The Office of Minority Health indicates Mexican-American children are 1.6 times are likely to be obese compared to non-Hispanic white children, and new research suggests the disparity has to do with more than just poor diet and lack of parental involvement.
According to data released by the U.S. Centers for Disease Control and Prevention (CDC) from the National Health and Nutrition Examination Survey, 81 percent of overweight boys and 71 percent of overweight girls feel they are where they should be weight-wise. Though the numbers are indicative of all children, non-Hispanic black and Mexican-American children had the highest prevalence of weight misconception.
Researchers also found how a child perceived weight was dependent on household income level, with those children in poorer situations more likely to feel their weight was not an issue. Not only did the children in the study indicate their weight was normal, may who were overweight actually misidentified themselves as underweight.
Dr. Daniel Neides, medical director for the Wellness Institute at the Cleveland Clinic, told TIME much of the study’s results have to do with the environments children are exposed to as they grow. The children found to be the most likely to incorrectly interpret their weight are also from the same groups where adult obesity is the worst. This indicates that, as the country continues to struggle with adult obesity, children will accept it as normal because they see it in their own parents.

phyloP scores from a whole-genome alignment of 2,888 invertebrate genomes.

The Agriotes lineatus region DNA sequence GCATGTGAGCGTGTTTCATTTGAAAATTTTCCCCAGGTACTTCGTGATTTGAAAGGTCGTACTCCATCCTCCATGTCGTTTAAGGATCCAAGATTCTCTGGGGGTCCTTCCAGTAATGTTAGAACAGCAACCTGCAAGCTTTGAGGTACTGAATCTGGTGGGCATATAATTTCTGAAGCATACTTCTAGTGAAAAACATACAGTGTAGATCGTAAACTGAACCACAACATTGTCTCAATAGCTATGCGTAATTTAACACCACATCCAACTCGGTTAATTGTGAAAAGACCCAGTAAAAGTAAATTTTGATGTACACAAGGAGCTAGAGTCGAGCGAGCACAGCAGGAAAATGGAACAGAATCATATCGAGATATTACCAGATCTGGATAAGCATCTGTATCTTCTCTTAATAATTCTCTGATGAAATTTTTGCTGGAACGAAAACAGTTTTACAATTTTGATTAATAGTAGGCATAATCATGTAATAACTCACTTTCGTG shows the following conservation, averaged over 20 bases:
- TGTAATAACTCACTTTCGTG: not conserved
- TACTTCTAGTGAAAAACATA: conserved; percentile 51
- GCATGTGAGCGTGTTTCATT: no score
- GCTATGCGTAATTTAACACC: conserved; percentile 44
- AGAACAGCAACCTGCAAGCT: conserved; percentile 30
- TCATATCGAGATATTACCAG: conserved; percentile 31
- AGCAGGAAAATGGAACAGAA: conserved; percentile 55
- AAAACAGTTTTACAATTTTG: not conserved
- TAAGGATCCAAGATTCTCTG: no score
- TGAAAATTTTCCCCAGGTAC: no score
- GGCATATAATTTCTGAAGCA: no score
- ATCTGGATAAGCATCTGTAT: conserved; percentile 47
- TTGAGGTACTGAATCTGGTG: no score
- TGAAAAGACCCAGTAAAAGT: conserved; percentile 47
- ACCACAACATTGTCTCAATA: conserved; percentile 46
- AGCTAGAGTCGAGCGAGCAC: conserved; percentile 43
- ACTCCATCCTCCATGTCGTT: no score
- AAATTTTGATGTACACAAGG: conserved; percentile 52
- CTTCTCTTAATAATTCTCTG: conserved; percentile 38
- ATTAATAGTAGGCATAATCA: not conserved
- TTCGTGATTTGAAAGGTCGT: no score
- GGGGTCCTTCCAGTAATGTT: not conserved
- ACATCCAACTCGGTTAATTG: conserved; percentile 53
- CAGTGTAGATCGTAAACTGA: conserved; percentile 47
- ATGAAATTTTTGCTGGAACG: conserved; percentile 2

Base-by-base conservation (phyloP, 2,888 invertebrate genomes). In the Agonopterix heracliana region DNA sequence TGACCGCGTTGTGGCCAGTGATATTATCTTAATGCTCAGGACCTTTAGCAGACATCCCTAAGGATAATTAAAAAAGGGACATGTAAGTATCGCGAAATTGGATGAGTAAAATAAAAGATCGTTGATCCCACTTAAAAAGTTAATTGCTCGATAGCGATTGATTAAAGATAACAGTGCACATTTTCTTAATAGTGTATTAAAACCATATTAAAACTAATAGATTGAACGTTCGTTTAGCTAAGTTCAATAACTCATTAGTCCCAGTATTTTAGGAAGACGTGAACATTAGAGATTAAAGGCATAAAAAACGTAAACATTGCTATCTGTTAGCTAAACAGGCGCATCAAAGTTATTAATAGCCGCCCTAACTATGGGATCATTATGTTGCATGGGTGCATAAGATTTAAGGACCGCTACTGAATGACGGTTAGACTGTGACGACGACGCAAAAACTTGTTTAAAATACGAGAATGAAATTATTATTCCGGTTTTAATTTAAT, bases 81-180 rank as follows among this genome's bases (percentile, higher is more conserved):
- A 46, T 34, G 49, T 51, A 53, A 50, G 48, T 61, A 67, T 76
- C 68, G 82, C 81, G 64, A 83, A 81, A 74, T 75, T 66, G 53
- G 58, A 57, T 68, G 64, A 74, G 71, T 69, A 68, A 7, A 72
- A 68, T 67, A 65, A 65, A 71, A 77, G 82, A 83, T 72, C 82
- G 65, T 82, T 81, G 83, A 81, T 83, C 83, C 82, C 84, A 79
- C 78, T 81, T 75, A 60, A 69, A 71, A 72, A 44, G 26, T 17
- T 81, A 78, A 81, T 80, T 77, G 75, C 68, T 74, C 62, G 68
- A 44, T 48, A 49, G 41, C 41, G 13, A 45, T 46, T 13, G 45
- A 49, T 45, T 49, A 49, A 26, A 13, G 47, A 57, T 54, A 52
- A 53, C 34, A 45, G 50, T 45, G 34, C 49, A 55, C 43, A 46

And parents are part of the problem. Research earlier in 2014 found almost half of parents (51 percent) are in denial about their child’s weight, ad what’s more, those parents usually aren’t receptive to hearing the truth from family medical providers.
“Parents who underestimate their kids’ weight may not take action to encourage healthy behaviors that would improve their child’s weight and reduce their risk of future health conditions,” said lead author Alyssa Lundah to USA Today,at the time.
Neides adds, “People are very sensitive to weight and to growth charts, and [parents] will argue it hasnt been updated in years. We feel like young people are immortal and will be fine, and that population also doesnt see the long-term implications.”
Childhood obesity is nothing to be pushed aside, however. The CDC indicates childhood obesity has more than quadrupled over the last 30 years, with more than a third of all children ad adolescents overweight or obese as of the latest data. Among obese 5- to 17-year-olds, 70 percent already have at least one risk factor for cardiovascular disease, and being overweight at a young age increases the risk for bone and joint problems, sleep apnea, and social and psychological problems such as stigmatization and poor self-esteem.
Experts indicate the childhood obesity problem is one that must be controlled quickly; overweight children are more likely to become overweight adults and are less likely to see an issue with their own children when the time comes. To break the cycle, children must be taught the value of leading healthy lifestyles either through school programs or through outreach initiatives if healthy lessons aren’t being enforced at home.